TAMPA — George M. Steinbrenner Field, normally the land of pinstripes, was awash in garnet and gold this afternoon.
The Florida State Seminoles – along with Heisman Trophy winner-turned-baseball player Jameis Winston – were in town for an exhibition game against the New York Yankees.
The results hardly mattered – the Yankees prevailed 8-3, while Winston grounded out and struck out looking – because it was mostly an event for autograph-seekers and photographers to witness college football’s highest-profile star in his other sport.
“I think most of the Florida State fans were Yankee fans, they just had on garnet and gold,’’ said Winston, who admitted he’s still very rusty offensively. “I’ve been struggling this spring, but that’s just baseball, man.
“I probably have more success in football, but baseball is a passion of mine and I want to play as long as possible.’’
Winston, who had three relief appearances and one at-bat heading into Tuesday’s exhibition, led the No. 1-ranked Seminoles to a 34-31 victory against Auburn in the BCS Championship Game at Pasadena, Calif. He immediately shifted into baseball mode, joining Mike Martin’s Seminoles program.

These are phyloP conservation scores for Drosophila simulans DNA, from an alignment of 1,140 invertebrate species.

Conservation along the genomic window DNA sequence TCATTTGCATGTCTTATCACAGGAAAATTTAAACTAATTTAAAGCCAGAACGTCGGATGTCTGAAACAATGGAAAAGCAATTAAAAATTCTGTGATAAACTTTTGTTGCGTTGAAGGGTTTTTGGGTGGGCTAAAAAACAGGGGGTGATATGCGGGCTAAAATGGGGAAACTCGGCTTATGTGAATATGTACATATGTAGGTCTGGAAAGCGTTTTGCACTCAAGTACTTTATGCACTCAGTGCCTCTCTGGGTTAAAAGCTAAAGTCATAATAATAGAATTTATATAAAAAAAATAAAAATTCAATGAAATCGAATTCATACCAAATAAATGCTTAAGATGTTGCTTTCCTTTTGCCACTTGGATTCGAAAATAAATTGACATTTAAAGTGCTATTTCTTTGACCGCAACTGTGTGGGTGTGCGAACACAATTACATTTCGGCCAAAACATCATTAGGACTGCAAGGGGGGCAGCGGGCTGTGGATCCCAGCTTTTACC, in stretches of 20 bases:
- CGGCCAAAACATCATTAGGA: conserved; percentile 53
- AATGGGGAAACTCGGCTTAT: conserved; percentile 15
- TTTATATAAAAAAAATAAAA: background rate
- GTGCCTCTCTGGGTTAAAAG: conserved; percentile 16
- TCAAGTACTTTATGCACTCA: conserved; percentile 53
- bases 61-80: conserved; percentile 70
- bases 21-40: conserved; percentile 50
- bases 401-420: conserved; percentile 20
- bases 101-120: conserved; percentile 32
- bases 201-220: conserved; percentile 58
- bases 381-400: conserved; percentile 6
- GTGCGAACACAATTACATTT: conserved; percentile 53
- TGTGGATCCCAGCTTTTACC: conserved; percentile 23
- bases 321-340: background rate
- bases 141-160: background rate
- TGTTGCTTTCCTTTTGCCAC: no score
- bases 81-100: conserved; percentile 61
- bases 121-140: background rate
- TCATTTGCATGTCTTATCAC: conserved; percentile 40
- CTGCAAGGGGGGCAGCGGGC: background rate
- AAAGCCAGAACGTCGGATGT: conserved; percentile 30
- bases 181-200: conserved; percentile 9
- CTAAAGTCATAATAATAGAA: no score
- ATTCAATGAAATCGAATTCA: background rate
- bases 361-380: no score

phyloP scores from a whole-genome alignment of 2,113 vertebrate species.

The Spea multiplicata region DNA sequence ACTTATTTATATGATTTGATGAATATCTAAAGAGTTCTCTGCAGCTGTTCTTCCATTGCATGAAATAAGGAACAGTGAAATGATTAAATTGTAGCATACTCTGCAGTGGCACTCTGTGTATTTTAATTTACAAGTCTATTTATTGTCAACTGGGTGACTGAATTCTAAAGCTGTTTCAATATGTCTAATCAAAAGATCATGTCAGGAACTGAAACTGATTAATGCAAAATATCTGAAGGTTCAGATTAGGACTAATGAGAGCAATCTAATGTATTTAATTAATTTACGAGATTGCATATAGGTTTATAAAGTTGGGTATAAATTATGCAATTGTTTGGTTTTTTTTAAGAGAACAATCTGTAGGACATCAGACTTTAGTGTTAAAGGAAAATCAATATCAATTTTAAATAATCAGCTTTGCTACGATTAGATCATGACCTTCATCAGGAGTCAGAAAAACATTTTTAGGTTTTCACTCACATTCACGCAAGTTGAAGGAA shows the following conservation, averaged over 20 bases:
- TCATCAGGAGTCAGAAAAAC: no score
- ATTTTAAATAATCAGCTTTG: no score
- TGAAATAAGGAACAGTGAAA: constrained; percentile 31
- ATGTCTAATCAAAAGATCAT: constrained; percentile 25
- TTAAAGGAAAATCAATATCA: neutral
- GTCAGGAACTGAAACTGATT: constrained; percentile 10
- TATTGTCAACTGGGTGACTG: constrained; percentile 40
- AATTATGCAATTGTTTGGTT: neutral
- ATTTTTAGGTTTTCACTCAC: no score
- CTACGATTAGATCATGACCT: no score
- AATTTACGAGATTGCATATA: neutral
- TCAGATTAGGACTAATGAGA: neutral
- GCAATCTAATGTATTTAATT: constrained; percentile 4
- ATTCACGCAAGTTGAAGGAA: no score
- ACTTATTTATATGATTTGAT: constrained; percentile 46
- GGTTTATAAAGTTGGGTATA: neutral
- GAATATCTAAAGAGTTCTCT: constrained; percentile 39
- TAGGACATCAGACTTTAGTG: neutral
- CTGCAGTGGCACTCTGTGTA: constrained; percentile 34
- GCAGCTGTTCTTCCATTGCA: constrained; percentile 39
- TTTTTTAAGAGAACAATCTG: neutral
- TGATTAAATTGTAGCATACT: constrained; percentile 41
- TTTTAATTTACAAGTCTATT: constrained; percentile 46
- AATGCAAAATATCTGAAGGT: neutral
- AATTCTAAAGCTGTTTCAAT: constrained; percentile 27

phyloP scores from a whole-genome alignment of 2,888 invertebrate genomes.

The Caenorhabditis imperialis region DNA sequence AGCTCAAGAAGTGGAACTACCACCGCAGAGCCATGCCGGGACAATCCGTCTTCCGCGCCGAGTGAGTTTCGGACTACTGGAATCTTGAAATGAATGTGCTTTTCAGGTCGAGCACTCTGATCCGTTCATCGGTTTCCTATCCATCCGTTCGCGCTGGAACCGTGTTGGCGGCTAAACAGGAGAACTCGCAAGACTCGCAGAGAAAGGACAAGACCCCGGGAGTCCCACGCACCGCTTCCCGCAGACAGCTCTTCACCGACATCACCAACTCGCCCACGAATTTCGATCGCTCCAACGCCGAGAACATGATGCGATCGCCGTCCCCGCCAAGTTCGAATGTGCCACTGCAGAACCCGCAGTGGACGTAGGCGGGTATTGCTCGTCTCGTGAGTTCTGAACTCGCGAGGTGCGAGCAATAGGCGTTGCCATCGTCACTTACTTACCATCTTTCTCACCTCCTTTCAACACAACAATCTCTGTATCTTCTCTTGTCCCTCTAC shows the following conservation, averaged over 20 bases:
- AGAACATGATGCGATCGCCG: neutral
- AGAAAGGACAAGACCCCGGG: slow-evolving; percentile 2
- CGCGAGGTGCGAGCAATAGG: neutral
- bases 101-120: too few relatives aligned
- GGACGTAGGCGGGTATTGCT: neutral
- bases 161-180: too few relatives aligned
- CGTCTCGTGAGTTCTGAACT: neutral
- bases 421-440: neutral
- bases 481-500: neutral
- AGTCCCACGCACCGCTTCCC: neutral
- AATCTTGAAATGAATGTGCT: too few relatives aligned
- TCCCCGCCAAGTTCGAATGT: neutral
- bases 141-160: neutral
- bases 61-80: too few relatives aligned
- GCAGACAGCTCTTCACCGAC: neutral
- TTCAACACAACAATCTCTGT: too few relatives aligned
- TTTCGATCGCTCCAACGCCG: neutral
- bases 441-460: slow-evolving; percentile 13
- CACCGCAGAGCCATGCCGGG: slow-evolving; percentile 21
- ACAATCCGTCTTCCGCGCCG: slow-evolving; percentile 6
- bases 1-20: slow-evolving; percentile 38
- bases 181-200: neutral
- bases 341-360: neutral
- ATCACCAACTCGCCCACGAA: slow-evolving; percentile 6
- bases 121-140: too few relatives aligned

Last season, Winston batted .235 for FSU, while going 1-2 with a 3.00 ERA as a pitcher. Winston said his dream is to juggle both sports professionally. Martin said it works fine at FSU because of the cooperation of Seminoles football coach Jimbo Fisher, who threw out today’s ceremonial first pitch.
Winston also will participate in spring football, perhaps missing an occasional baseball game, but Martin said he’s a welcome addition to his program.
“There’s no doubt, his popularity is beyond anything we’ve had in our program,’’ Martin said. “He doesn’t walk around like he’s the main attraction, like he’s the one everyone came here to see. He walks around like a Florida State baseball player, proud to wear the uniform.’’
That sentiment was echoed by Winston’s baseball teammates.
“It’s hectic sometimes, but it’s good exposure for him and everyone else,’’ Seminoles outfielder Ben Deluzio said. “He doesn’t take what he’s done in football into the locker room. He comes out like a baseball player. He’s part of the team.’’
“All these fans come to see him play and it brings out more fans for all of us,’’ Seminoles left fielder D.J. Stewart said. “It’s fun to be around him. He’s a great teammate.’’
FSU (6-0, Tuesday’s result doesn’t count on its record) has a three-game home series against Miami this weekend before returning to Tampa for a two-game set at the University of South Florida next Tuesday night and Wednesday afternoon.